Child With Autism May Affect Family Income
Study Shows Mothers of Autistic Children Are Less Likely to Be Employed
Explaining the Income Gap
"A big question," Mandell says of his findings, "is why?"
He speculates that many families raising children with autism ''don't have a care system the way other families do."
For instance, he says, a family raising a child with spina bifida, a congenital abnormality, has a clear pathway through the system and knows what is needed.
However, the needs of children with autism, because the characteristics and severity of symptoms can vary, are not as clear-cut.
The families raising children with autism, Mandell says, ''are cobbling together services, fighting with health insurance."
The efforts may require so much time that someone's job has to give. "I think what is happening is the mother drops out of the labor market to be the case manager for the child," Mandell says.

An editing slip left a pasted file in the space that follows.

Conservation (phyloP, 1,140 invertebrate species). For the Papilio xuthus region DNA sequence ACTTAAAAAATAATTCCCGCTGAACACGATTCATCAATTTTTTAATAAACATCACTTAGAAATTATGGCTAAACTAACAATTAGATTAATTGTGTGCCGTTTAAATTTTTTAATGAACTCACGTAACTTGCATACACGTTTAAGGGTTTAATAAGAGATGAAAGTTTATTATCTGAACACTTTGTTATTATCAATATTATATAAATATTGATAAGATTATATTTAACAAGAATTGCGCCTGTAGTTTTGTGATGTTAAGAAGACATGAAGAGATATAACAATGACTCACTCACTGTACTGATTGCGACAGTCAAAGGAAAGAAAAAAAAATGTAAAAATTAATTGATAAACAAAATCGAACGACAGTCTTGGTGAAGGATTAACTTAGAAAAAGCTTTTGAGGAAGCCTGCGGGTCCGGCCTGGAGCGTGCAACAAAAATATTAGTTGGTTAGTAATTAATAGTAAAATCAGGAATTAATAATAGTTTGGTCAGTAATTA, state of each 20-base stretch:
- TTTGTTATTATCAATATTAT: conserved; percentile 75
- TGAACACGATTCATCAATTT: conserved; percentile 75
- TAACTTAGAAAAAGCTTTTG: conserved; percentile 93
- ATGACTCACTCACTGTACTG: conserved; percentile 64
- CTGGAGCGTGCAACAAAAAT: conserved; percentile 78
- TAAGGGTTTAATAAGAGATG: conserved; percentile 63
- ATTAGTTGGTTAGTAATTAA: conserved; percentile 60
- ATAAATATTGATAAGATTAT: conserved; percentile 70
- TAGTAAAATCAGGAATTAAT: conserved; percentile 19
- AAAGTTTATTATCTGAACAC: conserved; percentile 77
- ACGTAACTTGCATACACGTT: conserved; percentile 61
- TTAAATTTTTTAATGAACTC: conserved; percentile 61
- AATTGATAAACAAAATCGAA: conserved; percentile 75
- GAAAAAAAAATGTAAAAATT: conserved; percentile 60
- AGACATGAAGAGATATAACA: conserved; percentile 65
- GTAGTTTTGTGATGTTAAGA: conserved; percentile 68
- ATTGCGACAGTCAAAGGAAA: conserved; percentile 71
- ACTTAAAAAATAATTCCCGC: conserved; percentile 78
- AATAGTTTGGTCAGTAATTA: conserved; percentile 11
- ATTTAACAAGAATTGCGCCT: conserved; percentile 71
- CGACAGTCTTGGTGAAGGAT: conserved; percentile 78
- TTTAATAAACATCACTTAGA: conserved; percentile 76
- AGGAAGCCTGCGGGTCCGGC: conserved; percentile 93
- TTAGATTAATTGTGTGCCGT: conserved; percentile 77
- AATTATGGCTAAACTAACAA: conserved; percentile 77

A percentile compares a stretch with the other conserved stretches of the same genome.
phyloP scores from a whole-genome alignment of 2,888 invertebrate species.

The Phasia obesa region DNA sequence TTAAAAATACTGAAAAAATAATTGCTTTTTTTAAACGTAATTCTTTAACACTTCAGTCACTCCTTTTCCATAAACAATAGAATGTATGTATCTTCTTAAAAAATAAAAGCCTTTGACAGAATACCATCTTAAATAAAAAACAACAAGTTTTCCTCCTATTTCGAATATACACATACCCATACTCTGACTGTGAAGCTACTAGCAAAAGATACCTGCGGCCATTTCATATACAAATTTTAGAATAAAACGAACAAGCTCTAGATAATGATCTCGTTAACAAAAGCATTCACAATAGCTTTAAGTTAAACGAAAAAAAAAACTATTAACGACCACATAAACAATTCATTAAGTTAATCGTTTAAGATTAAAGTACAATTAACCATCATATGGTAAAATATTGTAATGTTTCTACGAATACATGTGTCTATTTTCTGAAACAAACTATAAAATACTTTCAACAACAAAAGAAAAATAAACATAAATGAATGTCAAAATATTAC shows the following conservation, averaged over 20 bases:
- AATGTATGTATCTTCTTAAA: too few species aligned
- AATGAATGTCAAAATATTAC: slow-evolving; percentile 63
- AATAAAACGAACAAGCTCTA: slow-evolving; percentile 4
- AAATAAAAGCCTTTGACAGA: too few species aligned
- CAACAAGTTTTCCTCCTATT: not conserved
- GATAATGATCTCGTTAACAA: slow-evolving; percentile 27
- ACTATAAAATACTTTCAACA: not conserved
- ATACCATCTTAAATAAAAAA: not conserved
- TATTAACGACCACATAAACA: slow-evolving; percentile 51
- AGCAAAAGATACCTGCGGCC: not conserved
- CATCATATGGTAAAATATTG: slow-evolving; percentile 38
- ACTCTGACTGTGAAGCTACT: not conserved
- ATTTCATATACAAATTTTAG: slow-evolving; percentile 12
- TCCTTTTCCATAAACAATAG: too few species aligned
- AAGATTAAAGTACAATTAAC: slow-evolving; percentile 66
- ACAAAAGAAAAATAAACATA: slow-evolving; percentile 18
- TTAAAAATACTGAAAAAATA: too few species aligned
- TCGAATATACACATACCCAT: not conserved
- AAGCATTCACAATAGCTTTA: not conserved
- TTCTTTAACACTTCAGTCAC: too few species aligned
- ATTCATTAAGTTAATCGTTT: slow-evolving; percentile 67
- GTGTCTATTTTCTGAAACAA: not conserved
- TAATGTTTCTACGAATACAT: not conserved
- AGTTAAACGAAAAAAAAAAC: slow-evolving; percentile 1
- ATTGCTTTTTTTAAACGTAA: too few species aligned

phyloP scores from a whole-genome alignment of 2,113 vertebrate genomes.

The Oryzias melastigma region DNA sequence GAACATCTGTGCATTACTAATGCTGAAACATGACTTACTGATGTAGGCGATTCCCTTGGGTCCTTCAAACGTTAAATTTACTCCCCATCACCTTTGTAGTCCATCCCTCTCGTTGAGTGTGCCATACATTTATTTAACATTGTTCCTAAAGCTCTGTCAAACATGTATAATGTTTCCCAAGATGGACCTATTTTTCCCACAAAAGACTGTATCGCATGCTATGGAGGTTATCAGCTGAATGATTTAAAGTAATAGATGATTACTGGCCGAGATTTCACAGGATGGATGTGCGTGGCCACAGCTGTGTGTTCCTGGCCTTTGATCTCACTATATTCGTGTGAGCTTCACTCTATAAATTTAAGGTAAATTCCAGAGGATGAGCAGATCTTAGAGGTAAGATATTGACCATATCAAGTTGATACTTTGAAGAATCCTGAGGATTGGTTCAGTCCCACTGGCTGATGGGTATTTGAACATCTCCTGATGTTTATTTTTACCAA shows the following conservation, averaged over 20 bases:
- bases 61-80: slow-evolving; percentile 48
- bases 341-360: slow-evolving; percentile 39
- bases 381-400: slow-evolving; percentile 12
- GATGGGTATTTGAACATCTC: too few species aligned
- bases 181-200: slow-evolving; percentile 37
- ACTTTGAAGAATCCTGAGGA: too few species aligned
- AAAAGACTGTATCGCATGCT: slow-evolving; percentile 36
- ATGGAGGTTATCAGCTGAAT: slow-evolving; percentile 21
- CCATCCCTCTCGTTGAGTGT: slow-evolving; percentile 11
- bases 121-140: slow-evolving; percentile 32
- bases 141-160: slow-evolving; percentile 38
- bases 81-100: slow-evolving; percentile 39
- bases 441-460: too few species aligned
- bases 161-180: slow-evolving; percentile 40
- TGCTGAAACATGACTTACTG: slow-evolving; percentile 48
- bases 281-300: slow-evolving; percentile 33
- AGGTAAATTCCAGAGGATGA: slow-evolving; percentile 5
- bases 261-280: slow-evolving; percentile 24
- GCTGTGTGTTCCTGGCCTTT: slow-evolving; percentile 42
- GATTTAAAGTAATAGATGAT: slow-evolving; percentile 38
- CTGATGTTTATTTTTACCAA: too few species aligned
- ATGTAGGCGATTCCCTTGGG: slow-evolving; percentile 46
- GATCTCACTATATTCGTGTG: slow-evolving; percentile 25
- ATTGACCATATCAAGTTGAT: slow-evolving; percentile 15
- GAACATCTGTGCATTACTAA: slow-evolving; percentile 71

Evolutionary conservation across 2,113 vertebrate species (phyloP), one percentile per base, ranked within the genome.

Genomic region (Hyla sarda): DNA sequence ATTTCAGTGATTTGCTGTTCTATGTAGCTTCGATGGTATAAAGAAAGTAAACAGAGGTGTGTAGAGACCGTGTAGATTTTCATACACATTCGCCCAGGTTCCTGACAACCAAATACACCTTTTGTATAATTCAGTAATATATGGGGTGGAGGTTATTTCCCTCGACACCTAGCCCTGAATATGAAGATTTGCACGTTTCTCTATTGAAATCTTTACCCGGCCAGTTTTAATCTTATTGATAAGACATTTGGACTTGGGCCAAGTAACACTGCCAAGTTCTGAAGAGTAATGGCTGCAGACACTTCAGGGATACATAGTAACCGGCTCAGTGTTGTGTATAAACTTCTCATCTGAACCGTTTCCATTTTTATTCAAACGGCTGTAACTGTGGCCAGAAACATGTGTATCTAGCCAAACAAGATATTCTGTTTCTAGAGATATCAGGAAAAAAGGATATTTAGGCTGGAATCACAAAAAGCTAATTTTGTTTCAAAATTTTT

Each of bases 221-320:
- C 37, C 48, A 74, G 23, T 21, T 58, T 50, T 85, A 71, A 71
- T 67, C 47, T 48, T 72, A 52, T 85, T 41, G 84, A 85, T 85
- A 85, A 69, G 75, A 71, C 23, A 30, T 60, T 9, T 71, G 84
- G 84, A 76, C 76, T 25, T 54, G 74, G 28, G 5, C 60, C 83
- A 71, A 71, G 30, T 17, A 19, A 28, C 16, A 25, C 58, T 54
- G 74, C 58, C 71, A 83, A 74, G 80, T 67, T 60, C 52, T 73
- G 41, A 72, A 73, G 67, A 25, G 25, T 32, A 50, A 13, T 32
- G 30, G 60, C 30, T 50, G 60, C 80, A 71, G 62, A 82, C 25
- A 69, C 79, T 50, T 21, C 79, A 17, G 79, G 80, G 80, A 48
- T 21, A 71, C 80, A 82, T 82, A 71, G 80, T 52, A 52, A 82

The findings are no surprise to Dana Lee Baker, PhD, assistant professor of political science at Washington State University, Vancouver. She has also studied the economic impact of autism.
"The size of the impact [from the new study] is relevant and something that will get people's attention," she says.
In her own research, she has found that parents of children with autism often decline promotions and otherwise ''stall" their career due to family demands.
She finds it's not the extra effort needed to care for a child with autism that's the problem, per se. It's the time it takes, she says, to coordinate the services their child needs.
The other obstacles parents face, she says, are ''things like being reprimanded at work'' due to absences to take care of necessary services for their child.
Parents need to attend educational planning meetings, for instance. "The child [with autism] is likely to have more disciplinary meetings [than children without]," Baker says.
This study was presented at a medical conference. The findings should be considered preliminary as they have not yet undergone the "peer review" process, in which outside experts scrutinize the data prior to publication in a medical journal.